would hang for killing the man. When Jim heard this news,
he quickly returned home; besides, after all he had been
through, he really didn't care what they did to him.

"Well, Jim and this lawyer went to Annapolis, where
Jim had to stay in jail until the court date. At the trial,
Jim was found 'not guilty,' and released. He was a free

"In the meantime, Jim's wife had gotten quite ill. She
had been sick, even before Jim went to jail. She had
wanted Jim to get gold from his mine, to pay for her
medicine. But, he was afraid to visit the mine – afraid
of the dead man's ghost!

"So, when Jim got home, he found his wife on her dead
bed. She passed away that night." Here, Louis paused
again, as if thinking back to that horrible night, years

"Well, Jim pretty much lost his mind over her death. He
burned the house and barn. His little boy never forgot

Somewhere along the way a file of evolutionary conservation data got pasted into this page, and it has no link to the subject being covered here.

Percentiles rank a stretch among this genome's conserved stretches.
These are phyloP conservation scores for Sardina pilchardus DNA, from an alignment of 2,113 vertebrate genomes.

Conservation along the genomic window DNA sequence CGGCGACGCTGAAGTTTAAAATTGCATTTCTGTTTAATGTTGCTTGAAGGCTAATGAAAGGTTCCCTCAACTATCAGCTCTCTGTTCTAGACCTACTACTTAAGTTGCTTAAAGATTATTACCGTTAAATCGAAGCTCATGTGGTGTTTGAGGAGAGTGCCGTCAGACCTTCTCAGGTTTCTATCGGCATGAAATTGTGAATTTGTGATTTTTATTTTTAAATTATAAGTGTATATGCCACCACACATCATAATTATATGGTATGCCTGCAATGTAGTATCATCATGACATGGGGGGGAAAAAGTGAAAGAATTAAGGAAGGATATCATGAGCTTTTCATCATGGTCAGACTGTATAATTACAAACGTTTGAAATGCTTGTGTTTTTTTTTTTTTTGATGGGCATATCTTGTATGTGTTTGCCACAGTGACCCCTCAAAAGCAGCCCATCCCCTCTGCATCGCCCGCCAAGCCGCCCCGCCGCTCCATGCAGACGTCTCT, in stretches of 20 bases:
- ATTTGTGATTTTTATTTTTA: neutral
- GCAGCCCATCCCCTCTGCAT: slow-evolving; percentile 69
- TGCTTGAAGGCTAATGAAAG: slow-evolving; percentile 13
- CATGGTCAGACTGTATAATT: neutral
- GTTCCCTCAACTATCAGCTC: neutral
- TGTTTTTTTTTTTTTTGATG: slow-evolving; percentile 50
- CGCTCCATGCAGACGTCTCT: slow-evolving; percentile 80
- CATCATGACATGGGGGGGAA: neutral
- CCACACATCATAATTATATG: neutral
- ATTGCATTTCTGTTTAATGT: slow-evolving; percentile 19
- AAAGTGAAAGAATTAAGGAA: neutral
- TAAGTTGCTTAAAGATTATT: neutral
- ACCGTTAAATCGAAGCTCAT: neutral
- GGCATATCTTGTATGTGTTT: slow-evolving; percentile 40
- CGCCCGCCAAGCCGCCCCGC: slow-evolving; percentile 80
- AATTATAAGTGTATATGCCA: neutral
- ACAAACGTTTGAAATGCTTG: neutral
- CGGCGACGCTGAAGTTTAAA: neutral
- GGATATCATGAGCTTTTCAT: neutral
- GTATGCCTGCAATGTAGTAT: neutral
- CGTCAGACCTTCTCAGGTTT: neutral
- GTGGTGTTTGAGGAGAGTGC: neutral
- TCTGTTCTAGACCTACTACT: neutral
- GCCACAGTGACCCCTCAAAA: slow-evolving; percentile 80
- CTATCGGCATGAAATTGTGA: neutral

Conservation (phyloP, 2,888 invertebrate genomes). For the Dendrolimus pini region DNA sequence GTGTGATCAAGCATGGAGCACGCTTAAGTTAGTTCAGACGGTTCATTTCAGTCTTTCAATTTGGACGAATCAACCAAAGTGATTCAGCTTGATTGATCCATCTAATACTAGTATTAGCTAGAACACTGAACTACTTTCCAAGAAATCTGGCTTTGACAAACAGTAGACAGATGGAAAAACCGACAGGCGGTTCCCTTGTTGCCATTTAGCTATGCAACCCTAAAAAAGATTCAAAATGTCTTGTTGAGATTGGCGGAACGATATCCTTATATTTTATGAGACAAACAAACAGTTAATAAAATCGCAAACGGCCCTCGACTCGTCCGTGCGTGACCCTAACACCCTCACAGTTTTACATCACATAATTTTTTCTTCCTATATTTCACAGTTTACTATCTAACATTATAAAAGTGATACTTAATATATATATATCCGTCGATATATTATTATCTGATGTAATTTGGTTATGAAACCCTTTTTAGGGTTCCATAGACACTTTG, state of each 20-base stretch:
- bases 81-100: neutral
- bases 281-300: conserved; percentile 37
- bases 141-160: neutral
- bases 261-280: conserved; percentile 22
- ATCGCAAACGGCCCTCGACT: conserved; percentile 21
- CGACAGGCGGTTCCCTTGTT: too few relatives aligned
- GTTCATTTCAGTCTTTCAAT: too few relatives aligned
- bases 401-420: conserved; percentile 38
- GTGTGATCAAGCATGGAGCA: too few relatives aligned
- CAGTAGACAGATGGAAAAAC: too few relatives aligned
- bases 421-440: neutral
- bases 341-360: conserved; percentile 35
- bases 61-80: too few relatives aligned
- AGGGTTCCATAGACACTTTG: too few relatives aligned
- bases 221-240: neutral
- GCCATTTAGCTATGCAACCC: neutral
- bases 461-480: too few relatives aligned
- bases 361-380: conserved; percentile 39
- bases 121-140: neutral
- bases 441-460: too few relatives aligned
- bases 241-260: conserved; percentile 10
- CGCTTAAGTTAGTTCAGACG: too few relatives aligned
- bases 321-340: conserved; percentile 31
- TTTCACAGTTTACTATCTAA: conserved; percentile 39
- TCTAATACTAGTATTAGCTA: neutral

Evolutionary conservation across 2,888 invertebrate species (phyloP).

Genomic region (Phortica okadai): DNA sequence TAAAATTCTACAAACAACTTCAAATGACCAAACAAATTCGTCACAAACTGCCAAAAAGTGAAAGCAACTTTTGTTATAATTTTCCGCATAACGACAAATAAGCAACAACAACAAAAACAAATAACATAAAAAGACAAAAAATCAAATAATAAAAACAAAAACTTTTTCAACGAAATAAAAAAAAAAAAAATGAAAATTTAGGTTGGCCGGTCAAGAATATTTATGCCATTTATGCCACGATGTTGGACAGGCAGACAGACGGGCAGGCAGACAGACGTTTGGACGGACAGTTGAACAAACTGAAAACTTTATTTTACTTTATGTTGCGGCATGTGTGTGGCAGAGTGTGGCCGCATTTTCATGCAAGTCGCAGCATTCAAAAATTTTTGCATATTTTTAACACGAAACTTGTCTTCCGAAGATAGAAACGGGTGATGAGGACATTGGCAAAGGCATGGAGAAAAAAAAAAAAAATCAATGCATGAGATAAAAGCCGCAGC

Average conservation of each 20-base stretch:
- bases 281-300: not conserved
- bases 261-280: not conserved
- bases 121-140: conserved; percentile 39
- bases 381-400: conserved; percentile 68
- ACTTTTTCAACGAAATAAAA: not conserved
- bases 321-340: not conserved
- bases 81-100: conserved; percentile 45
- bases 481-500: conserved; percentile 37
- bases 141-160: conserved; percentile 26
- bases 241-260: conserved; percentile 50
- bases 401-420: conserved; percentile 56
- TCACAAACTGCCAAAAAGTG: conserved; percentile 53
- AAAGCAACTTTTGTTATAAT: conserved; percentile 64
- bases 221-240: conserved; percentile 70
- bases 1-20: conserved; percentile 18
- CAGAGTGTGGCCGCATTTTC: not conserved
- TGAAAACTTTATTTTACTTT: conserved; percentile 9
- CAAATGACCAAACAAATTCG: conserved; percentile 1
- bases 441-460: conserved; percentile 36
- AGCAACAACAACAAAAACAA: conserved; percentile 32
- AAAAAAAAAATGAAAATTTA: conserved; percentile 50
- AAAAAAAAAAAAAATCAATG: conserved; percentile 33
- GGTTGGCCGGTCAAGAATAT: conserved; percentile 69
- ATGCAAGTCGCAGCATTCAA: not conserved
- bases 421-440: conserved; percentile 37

that fire. He helped his father burn everything to the

"So Jim took his little boy to Bear River, and left him
with the Mi'kmaq people, there. That's where the little
boy grew up to be a man. It was also the last time that
anyone ever saw Jim Charles.

"Some folks say that he drowned in Rossignol. Other
people claim that the dead man's ghost still chases Jim –
that they've heard him. Another story says that he went
back to the gold mine, and that the dead man keeps
him there. Me, I don't know? Maybe one day someone
will find that gold mine – it's hard to say for sure.
I don't know."

Louis sat quiet, plucking the grass at his feet. I was